UACES Facebook Artichoke Rice Dip
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arkansas home grown and homemade

Artichoke Rice Dip

artichoke rice dip nutritional facts. 24 servings per container. Serving size is one fourth a cup 57 grams. Amount per serving: calories 90, total fat 5 g, sat fat 1.5 g, trans fat 0g, cholesterol 10mg, sodium 220mg, total carbs 8g, dietary fiber 1g, total sugars 1g, protien 4 g, vitamin D 0mcg, calcium 101mg, iron 0 mg, potassium 59mgServes 24  Serving Size – ¼ cup

  • ½ cup uncooked long-grain rice
  • 1 cup water
  • 1/8 tsp salt
  • 1 tbs minced garlic (approx. 3 cloves)
  • 1 can (14 oz.) artichoke hearts, drained, rinsed, and chopped
  • 1 cup olive oil mayonnaise
  • 1 cup grated Parmesan cheese
  • 1 cup shredded mozzarella cheese
  • 1/2 cup chopped water chestnuts
  • 1/4 cup chopped roasted red bell peppers
  • 2 Tbsp canned diced green chilies
  • 1/2 tsp. onion powder
  • Paprika


  1. In a small saucepan, combine rice, water, salt, and minced garlic.
  2. Stir lightly; bring to a rolling boil and reduce heat to simmer (low boil).
  3. Cover with a tight-fitting lid and simmer 15 minutes.
  4. Remove from heat; preheat oven to 350F.
  5. In a large bowl, combine rice mixture, artichoke hearts, mayonnaise, Parmesan cheese, mozzarella cheese, water chestnuts, roasted red bell peppers, chiles and onion powder.
  6. Stir until well mixed.
  7. Spread in a shallow 1 1/2-quart baking dish or 9-inch pie pan.
  8. Sprinkle with paprika.
  9. Bake uncovered for 25-35 minutes or until hot and bubbling.
  10. Serve with toasted baguette slices, toasted pita wedges or crackers.

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Recipe Tips:

  • Rinse canned vegetables before using in a recipe to reduce sodium levels.
  • Replacing white rice with brown rice will increase the nutritional value and fiber content of a recipe.
  • Often times brown rice can be used in recipes to replace white rice, but it can alter the texture or consistency of a recipe as is the case in this recipe.
  • To cook rice, use 2 parts liquid to 1 part rice.
  • This is a great recipe for tailgating season. It is a hearty and filling dip.
  • Rice is gluten-free and therefore can be eaten by most people with food allergies.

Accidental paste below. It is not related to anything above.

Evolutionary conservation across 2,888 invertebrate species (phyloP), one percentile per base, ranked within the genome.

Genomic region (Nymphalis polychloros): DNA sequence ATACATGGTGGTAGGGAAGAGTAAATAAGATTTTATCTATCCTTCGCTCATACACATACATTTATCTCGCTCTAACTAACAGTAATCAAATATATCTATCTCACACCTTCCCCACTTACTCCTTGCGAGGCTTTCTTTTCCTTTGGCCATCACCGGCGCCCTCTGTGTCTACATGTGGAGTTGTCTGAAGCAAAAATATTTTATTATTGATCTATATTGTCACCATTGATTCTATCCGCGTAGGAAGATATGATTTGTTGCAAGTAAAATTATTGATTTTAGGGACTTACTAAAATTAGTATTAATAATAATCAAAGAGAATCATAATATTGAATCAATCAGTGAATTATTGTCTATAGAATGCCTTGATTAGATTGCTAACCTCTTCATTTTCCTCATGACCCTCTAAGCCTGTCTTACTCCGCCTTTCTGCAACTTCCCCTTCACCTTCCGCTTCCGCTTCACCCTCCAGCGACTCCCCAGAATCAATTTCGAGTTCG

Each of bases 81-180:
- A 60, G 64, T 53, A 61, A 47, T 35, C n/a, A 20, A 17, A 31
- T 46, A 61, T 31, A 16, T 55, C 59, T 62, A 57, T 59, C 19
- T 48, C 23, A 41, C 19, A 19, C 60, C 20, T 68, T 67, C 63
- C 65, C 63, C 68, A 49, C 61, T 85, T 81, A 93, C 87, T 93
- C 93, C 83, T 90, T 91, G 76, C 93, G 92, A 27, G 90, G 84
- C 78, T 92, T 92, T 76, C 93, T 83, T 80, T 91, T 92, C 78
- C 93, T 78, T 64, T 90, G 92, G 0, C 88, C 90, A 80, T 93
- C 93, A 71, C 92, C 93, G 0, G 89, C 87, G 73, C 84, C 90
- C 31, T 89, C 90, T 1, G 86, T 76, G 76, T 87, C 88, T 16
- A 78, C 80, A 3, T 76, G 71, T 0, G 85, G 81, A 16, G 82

• Rice is a good source of energy or carbohydrates and contains some protein.
  • Keep hot foods hot-140°F or above. You may need to use a warmer for this dish if it will be left out for an extended period such as a tailgating or watch party.

Download the grilling and tailgating food safety publication for more tips.

Arkansas Rice Facts

  • Arkansas is the #1 producer of rice in the United States.
  • The first successful rice crop was grown in Lonoke County (near Carlisle) by William Fuller and his brother-in-law John Morris. The pair learned about rice production on their duck-hunting trips to Louisiana.
  • Arkansas accounted for 47.5% of total U.S. rice production and 48.0% of the total acres planted in 2021.
  • Currently, rice is grown in 40 of the state's 75 counties, primarily in the eastern one-half of the state but also in the Arkansas, Ouachita, and Red River Valleys in the west and southwest areas of the state.
  • Rice ranks as one of the top three crop commodities in cash receipts for Arkansas farmers.
  • Arkansas ranks first among rice-producing states, accounting for more than 49 percent of U.S. rice production—primarily long and medium grain varieties.
  • The optimum planting time is Mid-March to Late-May, and harvesting time runs from September through October for about 30 days.
  • September is Rice month and harvest is in full swing in my hometown of Stuttgart.
  • Rice production is primarily focused in the eastern half of the state where the Arkansas Delta region leads in rice production. The major production region extends from Clay County in the north to Chicot County in the south. 

Download the Arkansas Agriculture Profile to learn more about ag facts in Arkansas.